“But what is it? I can’t see anything.” She ran her fingers through her hair and in the open space around her head. “I’m not wearing a… Wreath.”

He looked down at her a minute, then nodded his head. “You seem old enough. Perhaps you are not yet strong enough. In time, you will be able to see it and feel its weight and strength, and you might also be able to speak with Ampharete and to many of the wearers of the past. It has powers that are unknown to me. Only the wreathed know what they can really do.”

She ran her fingers through her hair again, pulling it behind her ears.

With a few hand waves, Ephoros rearranged the room, sliding the beds and nightstands back where they belonged.

“You really knew my mother?”

“For too short a time.”

“Then…what happened to her?”

She started with the first question that came to her, but like an overflowing pot on the stove, more questions boiled up, hundreds at a time, overlapping, joining to make bigger ones, some rising all the way to her lips. “How did I get here? In Nebraska, I mean. I really… I don’t belong here do I? What are you really? You said Matrothy’s not what she appears? Who is she? Why does she hate me so much? Sometimes it seems like she isn’t in control of her actions—as if someone else is making her hurt me. Is that even possible? I ran into a witch in a lake yesterday. Who was she? She attacked me by screaming at me, and I did the same back to her. Who am I? Please tell me. Tell me I’m not a psycho.”

He kept nodding his head at each question, and then when she stopped, he started at the top with her mother. “Ampharete was—”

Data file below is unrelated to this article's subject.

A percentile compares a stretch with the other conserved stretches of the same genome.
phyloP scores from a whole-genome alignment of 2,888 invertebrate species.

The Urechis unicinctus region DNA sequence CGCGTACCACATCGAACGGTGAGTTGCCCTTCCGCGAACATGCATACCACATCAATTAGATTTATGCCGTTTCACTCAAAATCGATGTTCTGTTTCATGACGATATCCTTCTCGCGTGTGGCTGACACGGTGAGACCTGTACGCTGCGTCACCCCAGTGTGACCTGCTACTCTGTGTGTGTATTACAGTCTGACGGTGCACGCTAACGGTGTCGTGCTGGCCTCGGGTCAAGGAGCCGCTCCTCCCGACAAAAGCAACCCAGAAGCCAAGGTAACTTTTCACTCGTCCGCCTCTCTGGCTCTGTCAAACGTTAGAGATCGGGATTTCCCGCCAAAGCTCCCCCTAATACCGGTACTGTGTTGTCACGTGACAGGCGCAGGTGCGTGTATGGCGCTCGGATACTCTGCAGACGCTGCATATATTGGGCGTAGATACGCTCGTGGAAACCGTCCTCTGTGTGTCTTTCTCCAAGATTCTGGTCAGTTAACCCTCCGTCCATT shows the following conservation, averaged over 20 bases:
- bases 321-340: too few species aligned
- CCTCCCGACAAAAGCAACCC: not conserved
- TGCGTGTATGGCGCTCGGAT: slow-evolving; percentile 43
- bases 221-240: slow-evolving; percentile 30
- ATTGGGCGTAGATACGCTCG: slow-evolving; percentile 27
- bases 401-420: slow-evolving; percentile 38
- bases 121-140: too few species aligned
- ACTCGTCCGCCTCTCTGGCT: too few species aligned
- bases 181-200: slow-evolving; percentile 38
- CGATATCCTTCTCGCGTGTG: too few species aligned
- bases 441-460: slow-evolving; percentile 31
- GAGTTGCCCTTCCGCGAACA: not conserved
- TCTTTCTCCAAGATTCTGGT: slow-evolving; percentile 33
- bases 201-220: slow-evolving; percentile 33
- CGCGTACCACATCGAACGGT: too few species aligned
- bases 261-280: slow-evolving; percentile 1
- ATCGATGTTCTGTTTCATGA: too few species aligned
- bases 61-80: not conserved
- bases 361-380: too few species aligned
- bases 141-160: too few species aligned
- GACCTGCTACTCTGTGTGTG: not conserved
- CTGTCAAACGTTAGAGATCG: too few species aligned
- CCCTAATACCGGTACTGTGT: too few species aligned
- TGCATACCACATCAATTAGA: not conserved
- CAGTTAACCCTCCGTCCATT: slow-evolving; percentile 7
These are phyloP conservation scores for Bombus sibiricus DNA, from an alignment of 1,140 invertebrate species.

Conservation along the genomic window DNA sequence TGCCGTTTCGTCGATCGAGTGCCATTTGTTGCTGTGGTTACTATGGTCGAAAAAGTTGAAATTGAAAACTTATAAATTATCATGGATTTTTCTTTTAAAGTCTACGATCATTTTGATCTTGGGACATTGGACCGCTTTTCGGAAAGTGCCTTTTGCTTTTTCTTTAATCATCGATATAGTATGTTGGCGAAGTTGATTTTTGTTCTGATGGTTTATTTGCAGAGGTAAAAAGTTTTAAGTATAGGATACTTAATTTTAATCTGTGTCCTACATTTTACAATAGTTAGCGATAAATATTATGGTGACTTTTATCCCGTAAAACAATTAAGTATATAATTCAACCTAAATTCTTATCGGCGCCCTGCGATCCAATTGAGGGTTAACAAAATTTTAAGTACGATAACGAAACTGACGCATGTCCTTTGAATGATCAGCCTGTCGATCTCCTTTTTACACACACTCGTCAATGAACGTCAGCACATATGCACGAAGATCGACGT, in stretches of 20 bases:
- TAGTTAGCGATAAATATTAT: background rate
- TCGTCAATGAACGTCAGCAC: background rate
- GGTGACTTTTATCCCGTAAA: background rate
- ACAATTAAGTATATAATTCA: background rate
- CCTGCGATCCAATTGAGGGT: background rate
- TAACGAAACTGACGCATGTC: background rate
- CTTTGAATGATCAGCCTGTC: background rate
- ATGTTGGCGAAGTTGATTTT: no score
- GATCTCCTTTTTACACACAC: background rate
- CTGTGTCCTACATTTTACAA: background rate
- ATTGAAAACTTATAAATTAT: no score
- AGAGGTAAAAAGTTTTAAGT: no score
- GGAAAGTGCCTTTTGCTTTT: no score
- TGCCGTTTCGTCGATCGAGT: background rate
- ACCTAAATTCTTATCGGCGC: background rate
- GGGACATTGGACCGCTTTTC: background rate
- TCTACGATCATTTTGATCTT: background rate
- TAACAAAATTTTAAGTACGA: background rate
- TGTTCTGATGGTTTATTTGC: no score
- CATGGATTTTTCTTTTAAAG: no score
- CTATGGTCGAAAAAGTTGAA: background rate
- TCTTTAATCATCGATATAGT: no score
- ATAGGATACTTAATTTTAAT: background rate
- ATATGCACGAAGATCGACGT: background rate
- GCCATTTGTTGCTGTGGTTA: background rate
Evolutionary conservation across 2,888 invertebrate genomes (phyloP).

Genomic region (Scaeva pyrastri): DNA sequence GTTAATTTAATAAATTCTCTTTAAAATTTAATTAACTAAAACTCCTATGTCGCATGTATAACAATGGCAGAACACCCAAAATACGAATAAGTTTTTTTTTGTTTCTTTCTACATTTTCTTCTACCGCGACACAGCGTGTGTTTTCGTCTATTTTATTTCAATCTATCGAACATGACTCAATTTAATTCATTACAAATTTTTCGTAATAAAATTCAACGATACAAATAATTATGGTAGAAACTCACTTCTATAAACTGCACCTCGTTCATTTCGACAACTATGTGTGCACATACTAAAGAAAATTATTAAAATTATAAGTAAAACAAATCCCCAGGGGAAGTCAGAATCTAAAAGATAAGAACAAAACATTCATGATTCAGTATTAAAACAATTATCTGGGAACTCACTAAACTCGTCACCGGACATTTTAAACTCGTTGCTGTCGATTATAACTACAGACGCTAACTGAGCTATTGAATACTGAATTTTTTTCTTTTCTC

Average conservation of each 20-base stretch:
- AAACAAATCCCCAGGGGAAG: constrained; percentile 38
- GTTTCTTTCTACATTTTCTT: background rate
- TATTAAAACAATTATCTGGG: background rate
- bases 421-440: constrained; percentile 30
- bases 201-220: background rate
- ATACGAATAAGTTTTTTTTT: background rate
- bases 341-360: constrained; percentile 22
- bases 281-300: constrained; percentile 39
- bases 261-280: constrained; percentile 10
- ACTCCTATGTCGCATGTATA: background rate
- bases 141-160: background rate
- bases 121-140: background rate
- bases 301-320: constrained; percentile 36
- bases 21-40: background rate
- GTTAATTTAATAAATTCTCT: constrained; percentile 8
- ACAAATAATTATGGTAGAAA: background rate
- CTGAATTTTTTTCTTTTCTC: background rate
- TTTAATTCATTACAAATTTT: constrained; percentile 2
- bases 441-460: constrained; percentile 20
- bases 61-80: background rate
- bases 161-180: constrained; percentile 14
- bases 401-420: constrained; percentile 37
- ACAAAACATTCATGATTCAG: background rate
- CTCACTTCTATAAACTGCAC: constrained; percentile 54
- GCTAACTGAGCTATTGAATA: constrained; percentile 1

He went quiet, gave her a look full of sorrow and impatience, and turned to the door.

“What is it?”

“I must go.”

What? You just got here!”

“There is someone coming. Six someones by the sound. Hold out your hand. Open it. Quickly! Face up.”

“When can I talk to you again?”

“When you are alone. I can only remain above the ocean surface for a short period. I must return to the water and cannot allow myself to be trapped up here.”

“But—”

“I can remove myself from the memory of one thinling. I must not be seen by many, especially above the waves. Hurry!”

“But—”

What’s a thinling?

“Do it!” He urged in the softest rumble he could produce. “Let the water drop slide back into the tear duct in one of your eyes. They are the gateways through which—”

Ephoros vanished into a little bead of water that kept its spherical shape that rolled in the center of her palm, and suddenly everything in the hall was dry. Ephoros seemed to have taken all the water with him.

Kassandra sat down on her bed just as the door flew open and a group of nine-year olds entered. They looked around the hall, impressed with her cleaning job. A couple of them smiled thinly, but didn’t look over at her. She could feel their fear.

Yup. Psycho drowned girl back from the dead. She almost smiled.

Kassandra fell back on her pillow and let the bead roll into her right eye, wondering if it would work.

Tears typically don’t return on their own once cried out, do they? She didn’t know much about crying but that didn’t sound right. She felt the hard water drop wobble into the corner of her eye, and with a jolt of pain that shot through her head, her eye sort of sucked it inside.

Okay, that feltweird.

Kassandra blinked, focusing on the hall of the nine-to-sixteens girls department of St. Clement’s Education Center.

Everything had nearly returned to the way it had always been.

She was alone.

She closed her eyes and tried to remember her mother’s song.

Nothing came to her, but she hardly noticed. Kassandra’s mind raced with everything that had changed in her life, lake witches, breathing underwater, some wreath thing, and Ephoros, a king among the offspring of Poseidon.

* * *